These two coffee pod moguls, along with their numerous competitors and all those who have followed the scent of profit behind them are responsible (as are we consumers) for the fact that in a single year, if placed end-to-end, coffee pods would circle the globe 10.5 times.  

You don’t want to heat plastic and consume something it is ported in, EVER. Heating plastic allows harmful chemicals and carcinogens housed within plastic (like BPA, BPF, BPS, polystyrene and phthalates) to seep out into your body, contributing or causing hormone imbalance, weight gain, and fertility problems.

There are some pods which claim to be BPA free (Keurig for one) yet they still tested positive for estrogenic activity.

To top off the nastiness we already know about plastic, the aluminium which covers the pods is also a health concern, as heating up aluminium and consuming something housed by that aluminium has been linked to and suggested as the cause for Alzheimers, depression, anxiety, autism and even autoimmune disease.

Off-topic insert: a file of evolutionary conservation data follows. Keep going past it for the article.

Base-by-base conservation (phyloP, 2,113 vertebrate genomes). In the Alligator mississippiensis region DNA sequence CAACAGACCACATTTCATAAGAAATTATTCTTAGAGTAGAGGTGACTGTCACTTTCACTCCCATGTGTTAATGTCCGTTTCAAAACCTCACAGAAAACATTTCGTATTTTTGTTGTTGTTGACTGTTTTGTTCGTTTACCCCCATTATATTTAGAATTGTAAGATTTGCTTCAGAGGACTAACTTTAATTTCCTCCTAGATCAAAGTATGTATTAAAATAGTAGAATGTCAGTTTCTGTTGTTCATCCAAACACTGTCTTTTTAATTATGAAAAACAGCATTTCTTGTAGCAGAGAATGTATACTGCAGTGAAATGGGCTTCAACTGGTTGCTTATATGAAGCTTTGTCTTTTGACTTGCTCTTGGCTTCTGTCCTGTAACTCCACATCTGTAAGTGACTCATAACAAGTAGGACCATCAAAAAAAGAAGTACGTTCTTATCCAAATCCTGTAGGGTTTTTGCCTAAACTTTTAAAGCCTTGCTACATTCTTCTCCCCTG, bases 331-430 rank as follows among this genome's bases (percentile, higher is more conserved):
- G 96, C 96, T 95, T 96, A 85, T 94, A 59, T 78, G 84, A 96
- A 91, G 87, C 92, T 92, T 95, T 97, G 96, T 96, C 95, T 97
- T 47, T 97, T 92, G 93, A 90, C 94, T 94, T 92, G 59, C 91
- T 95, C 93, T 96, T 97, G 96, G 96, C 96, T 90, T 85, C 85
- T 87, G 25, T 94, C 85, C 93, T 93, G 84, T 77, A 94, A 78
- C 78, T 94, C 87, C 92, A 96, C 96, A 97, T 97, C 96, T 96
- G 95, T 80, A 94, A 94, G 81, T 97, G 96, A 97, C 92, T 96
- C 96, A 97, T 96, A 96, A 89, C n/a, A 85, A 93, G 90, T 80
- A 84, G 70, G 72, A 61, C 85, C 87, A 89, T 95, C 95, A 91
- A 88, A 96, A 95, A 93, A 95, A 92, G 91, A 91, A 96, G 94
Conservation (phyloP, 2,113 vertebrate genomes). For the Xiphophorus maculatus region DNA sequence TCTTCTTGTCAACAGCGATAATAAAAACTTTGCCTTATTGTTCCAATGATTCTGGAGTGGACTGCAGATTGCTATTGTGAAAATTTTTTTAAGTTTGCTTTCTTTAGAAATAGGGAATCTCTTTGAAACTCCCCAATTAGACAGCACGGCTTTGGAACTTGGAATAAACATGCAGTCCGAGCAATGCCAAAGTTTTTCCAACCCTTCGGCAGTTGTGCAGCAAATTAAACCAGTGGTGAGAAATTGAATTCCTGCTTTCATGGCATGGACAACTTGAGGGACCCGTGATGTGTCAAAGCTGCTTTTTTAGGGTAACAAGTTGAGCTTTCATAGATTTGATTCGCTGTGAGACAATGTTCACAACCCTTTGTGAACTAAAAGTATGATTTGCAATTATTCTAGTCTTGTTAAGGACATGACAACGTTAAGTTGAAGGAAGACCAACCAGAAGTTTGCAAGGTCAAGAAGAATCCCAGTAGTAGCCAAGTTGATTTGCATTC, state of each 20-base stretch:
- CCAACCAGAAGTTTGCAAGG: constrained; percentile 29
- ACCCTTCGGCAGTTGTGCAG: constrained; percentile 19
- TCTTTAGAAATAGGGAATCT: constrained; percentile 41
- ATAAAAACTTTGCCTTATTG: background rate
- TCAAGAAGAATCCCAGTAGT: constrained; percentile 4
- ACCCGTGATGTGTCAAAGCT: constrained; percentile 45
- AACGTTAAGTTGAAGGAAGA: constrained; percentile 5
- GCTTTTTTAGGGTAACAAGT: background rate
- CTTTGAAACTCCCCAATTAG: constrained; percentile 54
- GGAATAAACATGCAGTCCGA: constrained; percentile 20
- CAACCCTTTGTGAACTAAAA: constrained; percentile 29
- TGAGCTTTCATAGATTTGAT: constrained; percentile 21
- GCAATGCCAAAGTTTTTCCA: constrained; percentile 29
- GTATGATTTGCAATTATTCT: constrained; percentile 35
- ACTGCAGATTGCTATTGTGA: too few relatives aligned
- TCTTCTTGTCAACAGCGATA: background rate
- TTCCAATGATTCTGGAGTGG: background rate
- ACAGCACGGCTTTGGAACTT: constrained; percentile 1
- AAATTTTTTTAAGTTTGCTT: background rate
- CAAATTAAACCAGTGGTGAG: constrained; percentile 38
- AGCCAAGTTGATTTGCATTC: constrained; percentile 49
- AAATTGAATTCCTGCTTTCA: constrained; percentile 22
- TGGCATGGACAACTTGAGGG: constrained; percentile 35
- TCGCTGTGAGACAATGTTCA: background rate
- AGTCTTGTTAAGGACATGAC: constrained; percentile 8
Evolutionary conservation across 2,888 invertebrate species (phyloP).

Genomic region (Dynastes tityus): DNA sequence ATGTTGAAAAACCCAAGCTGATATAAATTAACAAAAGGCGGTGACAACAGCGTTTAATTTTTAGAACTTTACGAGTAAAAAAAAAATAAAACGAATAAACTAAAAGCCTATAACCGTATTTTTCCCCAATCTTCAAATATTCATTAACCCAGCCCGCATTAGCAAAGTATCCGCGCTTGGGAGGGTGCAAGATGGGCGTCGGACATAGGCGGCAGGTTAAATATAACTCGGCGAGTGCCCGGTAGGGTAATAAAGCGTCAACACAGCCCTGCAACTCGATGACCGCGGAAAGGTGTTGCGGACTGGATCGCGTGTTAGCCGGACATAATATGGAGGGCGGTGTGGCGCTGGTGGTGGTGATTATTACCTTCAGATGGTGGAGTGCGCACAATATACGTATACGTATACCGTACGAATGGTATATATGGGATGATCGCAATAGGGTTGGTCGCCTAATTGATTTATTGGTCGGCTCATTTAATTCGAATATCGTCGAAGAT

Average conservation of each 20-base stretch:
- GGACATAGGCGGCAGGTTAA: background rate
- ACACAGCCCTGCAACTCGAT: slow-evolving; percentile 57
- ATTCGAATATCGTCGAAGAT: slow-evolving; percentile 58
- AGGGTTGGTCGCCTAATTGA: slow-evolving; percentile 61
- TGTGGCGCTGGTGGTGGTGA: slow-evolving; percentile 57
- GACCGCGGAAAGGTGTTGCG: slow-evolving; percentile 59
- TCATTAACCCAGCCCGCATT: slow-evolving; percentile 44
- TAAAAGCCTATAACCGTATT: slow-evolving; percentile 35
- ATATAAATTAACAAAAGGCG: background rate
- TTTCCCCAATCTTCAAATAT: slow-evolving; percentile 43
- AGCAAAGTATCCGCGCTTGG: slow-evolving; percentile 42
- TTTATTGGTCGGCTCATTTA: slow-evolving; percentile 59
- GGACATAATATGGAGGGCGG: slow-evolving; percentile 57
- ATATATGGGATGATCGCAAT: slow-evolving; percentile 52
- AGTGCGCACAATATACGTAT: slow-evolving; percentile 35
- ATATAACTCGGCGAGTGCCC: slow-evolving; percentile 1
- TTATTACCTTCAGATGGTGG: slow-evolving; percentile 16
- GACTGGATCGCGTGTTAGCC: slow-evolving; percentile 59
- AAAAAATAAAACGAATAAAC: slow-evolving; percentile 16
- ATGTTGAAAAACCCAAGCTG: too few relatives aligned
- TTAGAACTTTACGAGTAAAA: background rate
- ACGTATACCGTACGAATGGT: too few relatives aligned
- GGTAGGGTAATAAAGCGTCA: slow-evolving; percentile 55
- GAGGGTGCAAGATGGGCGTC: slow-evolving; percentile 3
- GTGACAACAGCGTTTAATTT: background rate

To further deter, the machines themselves are prime growing for environmental mould, mildew, algae and biofilms due to the deliciously dark, warm, moist environment created in the internal tank and lines. Yum yum.

Like in fashion, there are companies who are moving in the direction of making their products compostable, but it is not the big companies whose names you most recognize, it’s the rising stars of the conscious community who have begun their business with a combined foundation of
transparency, ethics, philanthropy, humanity and ecology. These are the businesses we need to be supporting, not the ones who put millions into attempting to convince you their wrongs are rights.

ETHICAL BEAN, a coffee company from Canada (they also sell in the USA), is one of those companies we ought to support instead. They’re creating 100% certified compostable single serve pods. Their pods are made from coffee bean chaff and other renewable materials, the entire pod can be thrown directly into the compost bin and will completely break down in a municipal composter in less than 84 days.

The company has been Carbon Neutral for nearly 10 years and produce their coffee under Fairtrade regulations, ensuring child labour (a huge problem in the coffee industry) is prohibited. The coffee itself is Certified Organic as well, which means you won’t be gulping down pesticides, herbicides, synthetic fertilisers and fungicides with your morning cup of jo (hooray!).